I just returned from Andalusia, which was amazing except for the rain. (Apparently it is untrue that the rain in Spain falls mainly on the plain.) As a historian I wanted to stay in Cordoba and visit Granada because of the incredibly rich history from the period mostly from about 750-1000 in which scholars of all faiths worked together on translations of both ancient and newer eastern works on mathematics (al-gebra and al-gorithm are Arabic words) philosophy, medicine, theology, astronomy, and so forth. Both Maimonides and Averroës were born in Cordoba and lived as contemporaries there at the end of its Golden Age. Medieval universities would not have been possible without the work done at Cordoba. Here’s a brief history of this amazing period. I’m attaching my photos in batches.
The Alhambra palace in Granada, by contrast, was only constructed in the 14th century for the last emirs of the Nasrid dynasty.
In the year 750, as the Abbasids expelled the former Ummayad dynasty from Damascus, assassinating all of their predecessors, one man and a few members of his family made their way across Palestine and North Africa. Abd al Rahman I landed in Al-Andalus in 755 and marched to Cordoba, where he pronounced himself emir. Despite continued attempts by the Abbasids to kill him and internal dissension, Al-Rahman helped create one of the greatest civilizations in history. He allowed Christians to rebuild their churches and bought one from the Visigoths, which he began building into the great mosque, the Mezquita, in 786. He and his successors ruled as a minority over approximately 7,000,000 Sephardic Jews and Christians. They introduced papermaking and an early printing press to the West, and in what became known as about a 200-year Golden Age or convivencia, the three great faiths lived and worked together in almost uninterrupted peace and relative tolerance.
Andalusia was, above all, famous as a land of scholars, libraries, books lovers and collectors...when the future pope Sylvester studied (ca. 995-999), the libraries of Moorish Spain contained close to a million...the city's glory was the Great Library established by Al Hakam II...ultimately it contained 400,000 volumes...on the opening page of each book was written the name, date, place of birth and ancestry of the author, together with the titles of his other works. Forty-eight volumes of catalogues, incessantly amended, listed and described all titles and contained instructions on where a particular work could be found. (Richard Erdoes, 1000 AD (Berkley: Seastone, 1998), 60-61)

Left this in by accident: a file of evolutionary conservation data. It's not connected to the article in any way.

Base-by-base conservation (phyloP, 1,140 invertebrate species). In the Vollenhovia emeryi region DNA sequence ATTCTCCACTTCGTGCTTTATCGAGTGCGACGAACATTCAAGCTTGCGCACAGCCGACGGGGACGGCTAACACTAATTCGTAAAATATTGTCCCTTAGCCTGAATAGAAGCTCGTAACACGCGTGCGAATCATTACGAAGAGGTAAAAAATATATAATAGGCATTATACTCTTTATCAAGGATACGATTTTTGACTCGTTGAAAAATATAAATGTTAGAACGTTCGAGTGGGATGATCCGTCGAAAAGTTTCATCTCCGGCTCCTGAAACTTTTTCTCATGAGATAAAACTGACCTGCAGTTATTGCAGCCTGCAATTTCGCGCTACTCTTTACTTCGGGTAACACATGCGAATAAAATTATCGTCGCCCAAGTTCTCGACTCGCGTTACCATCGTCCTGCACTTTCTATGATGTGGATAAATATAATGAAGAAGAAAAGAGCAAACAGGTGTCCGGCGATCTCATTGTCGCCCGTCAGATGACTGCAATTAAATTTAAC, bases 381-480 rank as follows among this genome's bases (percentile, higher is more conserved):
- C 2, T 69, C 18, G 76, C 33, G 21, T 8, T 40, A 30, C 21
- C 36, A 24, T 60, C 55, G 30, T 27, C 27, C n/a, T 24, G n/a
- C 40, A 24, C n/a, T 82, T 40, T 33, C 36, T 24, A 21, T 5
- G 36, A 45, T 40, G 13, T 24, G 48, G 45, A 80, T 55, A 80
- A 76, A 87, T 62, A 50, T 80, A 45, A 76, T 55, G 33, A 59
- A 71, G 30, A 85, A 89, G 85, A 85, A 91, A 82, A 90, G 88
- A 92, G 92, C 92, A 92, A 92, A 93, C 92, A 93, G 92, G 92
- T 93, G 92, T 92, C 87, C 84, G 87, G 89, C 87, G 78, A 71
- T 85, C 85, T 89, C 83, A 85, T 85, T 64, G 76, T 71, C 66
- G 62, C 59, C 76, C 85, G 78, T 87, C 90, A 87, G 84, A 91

One more of the Casa and one of the red rose crosses (it was the beginning of Cinco de Mayo week and all sorts of rose cross processions and 'patios' where you could just visit. Also some of my amazing hotel, the Hospes Palacio.
Hi Razorback and NewHilton,
Oh, that I could retire soon! Alas, thanks to having been an itinerant scholar till 1994 (very medieval, but very modern too), I will probably have to teach till I'm 75. But I'm filling my apartment with matte wall mounts of many of my photos, even making rooms :) into 'a place'. My dining room is Egyptian, with framed papyri scenes as well as my own photos and tomb 'offerings' (jars and vases, including Greek eternity ones).
My living room is decidedly ecumenical with matte wall photos from Jerusalem, Turkey, and Vézelay, France along with appropriate decorative pieces I've bought in each place including Ariel Sharon's peace plate, an eastern orthodox cross and ointment jar, tiles from Islamic countries, and of course candles from Western Catholic sites. My den is mostly full of books, but I'm still thinking. My bedroom is full of cat photos past and present.
I don't know if you've heard of the concept of memory palace, but I told my best friend a few weeks ago that I seemed (without realizing it till later) to be doing a combination of Feng Shui and a living memory palace within my apartment. In any case, it's beautiful to look at and I'm awaiting three new matted photo prints. Where will they go? I keep moving things around...